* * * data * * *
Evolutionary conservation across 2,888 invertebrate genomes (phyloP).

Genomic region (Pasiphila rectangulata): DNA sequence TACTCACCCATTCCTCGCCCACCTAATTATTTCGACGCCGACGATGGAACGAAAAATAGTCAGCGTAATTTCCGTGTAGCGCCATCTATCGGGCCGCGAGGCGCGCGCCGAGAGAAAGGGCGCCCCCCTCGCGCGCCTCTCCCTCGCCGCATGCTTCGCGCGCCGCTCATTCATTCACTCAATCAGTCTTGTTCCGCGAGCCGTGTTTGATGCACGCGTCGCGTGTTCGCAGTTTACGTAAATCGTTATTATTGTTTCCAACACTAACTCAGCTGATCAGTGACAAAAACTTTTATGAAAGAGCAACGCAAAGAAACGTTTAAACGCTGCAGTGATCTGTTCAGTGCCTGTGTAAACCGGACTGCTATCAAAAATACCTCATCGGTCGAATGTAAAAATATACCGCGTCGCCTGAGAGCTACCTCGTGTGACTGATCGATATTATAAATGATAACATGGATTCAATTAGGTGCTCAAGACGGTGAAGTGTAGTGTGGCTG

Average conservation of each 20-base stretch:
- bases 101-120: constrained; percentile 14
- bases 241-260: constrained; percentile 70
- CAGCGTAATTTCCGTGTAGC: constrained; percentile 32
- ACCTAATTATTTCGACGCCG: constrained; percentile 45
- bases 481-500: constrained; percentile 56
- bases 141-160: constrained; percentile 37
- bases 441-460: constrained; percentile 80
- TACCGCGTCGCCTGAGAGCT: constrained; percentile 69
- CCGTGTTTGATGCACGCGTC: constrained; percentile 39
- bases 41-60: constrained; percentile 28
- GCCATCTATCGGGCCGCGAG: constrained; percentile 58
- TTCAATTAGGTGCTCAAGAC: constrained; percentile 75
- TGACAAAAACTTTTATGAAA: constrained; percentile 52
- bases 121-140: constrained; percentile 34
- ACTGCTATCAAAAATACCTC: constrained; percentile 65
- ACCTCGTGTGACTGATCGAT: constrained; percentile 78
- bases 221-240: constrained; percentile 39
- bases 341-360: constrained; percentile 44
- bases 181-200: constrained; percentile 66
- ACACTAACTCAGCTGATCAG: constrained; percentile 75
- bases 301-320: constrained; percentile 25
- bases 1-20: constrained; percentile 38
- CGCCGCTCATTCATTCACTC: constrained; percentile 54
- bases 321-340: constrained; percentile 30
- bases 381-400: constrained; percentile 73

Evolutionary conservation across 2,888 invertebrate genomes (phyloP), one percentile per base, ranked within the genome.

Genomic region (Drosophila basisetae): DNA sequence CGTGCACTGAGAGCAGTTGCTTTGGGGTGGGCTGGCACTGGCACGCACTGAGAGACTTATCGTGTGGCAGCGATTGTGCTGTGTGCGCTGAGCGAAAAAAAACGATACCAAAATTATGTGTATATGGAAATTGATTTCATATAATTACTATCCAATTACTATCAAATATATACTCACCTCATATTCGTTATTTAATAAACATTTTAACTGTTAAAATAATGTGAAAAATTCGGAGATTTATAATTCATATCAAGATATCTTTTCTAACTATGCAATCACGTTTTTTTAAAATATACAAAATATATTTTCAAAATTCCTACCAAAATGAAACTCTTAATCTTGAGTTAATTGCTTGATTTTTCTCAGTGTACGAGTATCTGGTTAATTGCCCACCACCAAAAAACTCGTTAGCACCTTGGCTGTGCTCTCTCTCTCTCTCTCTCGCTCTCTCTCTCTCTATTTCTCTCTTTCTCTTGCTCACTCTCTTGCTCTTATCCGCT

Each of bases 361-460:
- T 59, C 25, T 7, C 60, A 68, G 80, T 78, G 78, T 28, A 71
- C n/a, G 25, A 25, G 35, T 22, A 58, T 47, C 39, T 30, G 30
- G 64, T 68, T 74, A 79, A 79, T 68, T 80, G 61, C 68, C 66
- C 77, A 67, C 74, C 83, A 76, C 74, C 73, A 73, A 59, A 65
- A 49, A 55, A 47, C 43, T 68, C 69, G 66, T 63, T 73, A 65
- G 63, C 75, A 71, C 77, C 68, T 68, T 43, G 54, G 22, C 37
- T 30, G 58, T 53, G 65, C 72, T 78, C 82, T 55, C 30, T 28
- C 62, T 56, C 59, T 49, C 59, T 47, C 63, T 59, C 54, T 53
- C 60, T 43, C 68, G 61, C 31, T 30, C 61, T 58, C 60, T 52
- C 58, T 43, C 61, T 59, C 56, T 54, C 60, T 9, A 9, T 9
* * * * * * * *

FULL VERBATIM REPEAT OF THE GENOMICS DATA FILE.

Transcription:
Evolutionary conservation across 2,888 invertebrate genomes (phyloP).

Genomic region (Pasiphila rectangulata): DNA sequence TACTCACCCATTCCTCGCCCACCTAATTATTTCGACGCCGACGATGGAACGAAAAATAGTCAGCGTAATTTCCGTGTAGCGCCATCTATCGGGCCGCGAGGCGCGCGCCGAGAGAAAGGGCGCCCCCCTCGCGCGCCTCTCCCTCGCCGCATGCTTCGCGCGCCGCTCATTCATTCACTCAATCAGTCTTGTTCCGCGAGCCGTGTTTGATGCACGCGTCGCGTGTTCGCAGTTTACGTAAATCGTTATTATTGTTTCCAACACTAACTCAGCTGATCAGTGACAAAAACTTTTATGAAAGAGCAACGCAAAGAAACGTTTAAACGCTGCAGTGATCTGTTCAGTGCCTGTGTAAACCGGACTGCTATCAAAAATACCTCATCGGTCGAATGTAAAAATATACCGCGTCGCCTGAGAGCTACCTCGTGTGACTGATCGATATTATAAATGATAACATGGATTCAATTAGGTGCTCAAGACGGTGAAGTGTAGTGTGGCTG

Average conservation of each 20-base stretch:
- bases 101-120: constrained; percentile 14
- bases 241-260: constrained; percentile 70
- CAGCGTAATTTCCGTGTAGC: constrained; percentile 32
- ACCTAATTATTTCGACGCCG: constrained; percentile 45
- bases 481-500: constrained; percentile 56
- bases 141-160: constrained; percentile 37
- bases 441-460: constrained; percentile 80
- TACCGCGTCGCCTGAGAGCT: constrained; percentile 69
- CCGTGTTTGATGCACGCGTC: constrained; percentile 39
- bases 41-60: constrained; percentile 28
- GCCATCTATCGGGCCGCGAG: constrained; percentile 58
- TTCAATTAGGTGCTCAAGAC: constrained; percentile 75
- TGACAAAAACTTTTATGAAA: constrained; percentile 52
- bases 121-140: constrained; percentile 34
- ACTGCTATCAAAAATACCTC: constrained; percentile 65
- ACCTCGTGTGACTGATCGAT: constrained; percentile 78
- bases 221-240: constrained; percentile 39
- bases 341-360: constrained; percentile 44
- bases 181-200: constrained; percentile 66
- ACACTAACTCAGCTGATCAG: constrained; percentile 75
- bases 301-320: constrained; percentile 25
- bases 1-20: constrained; percentile 38
- CGCCGCTCATTCATTCACTC: constrained; percentile 54
- bases 321-340: constrained; percentile 30
- bases 381-400: constrained; percentile 73

Evolutionary conservation across 2,888 invertebrate genomes (phyloP), one percentile per base, ranked within the genome.

Genomic region (Drosophila basisetae): DNA sequence CGTGCACTGAGAGCAGTTGCTTTGGGGTGGGCTGGCACTGGCACGCACTGAGAGACTTATCGTGTGGCAGCGATTGTGCTGTGTGCGCTGAGCGAAAAAAAACGATACCAAAATTATGTGTATATGGAAATTGATTTCATATAATTACTATCCAATTACTATCAAATATATACTCACCTCATATTCGTTATTTAATAAACATTTTAACTGTTAAAATAATGTGAAAAATTCGGAGATTTATAATTCATATCAAGATATCTTTTCTAACTATGCAATCACGTTTTTTTAAAATATACAAAATATATTTTCAAAATTCCTACCAAAATGAAACTCTTAATCTTGAGTTAATTGCTTGATTTTTCTCAGTGTACGAGTATCTGGTTAATTGCCCACCACCAAAAAACTCGTTAGCACCTTGGCTGTGCTCTCTCTCTCTCTCTCTCGCTCTCTCTCTCTCTATTTCTCTCTTTCTCTTGCTCACTCTCTTGCTCTTATCCGCT

Each of bases 361-460:
- T 59, C 25, T 7, C 60, A 68, G 80, T 78, G 78, T 28, A 71
- C n/a, G 25, A 25, G 35, T 22, A 58, T 47, C 39, T 30, G 30
- G 64, T 68, T 74, A 79, A 79, T 68, T 80, G 61, C 68, C 66
- C 77, A 67, C 74, C 83, A 76, C 74, C 73, A 73, A 59, A 65
- A 49, A 55, A 47, C 43, T 68, C 69, G 66, T 63, T 73, A 65
- G 63, C 75, A 71, C 77, C 68, T 68, T 43, G 54, G 22, C 37
- T 30, G 58, T 53, G 65, C 72, T 78, C 82, T 55, C 30, T 28
- C 62, T 56, C 59, T 49, C 59, T 47, C 63, T 59, C 54, T 53
- C 60, T 43, C 68, G 61, C 31, T 30, C 61, T 58, C 60, T 52
- C 58, T 43, C 61, T 59, C 56, T 54, C 60, T 9, A 9, T 9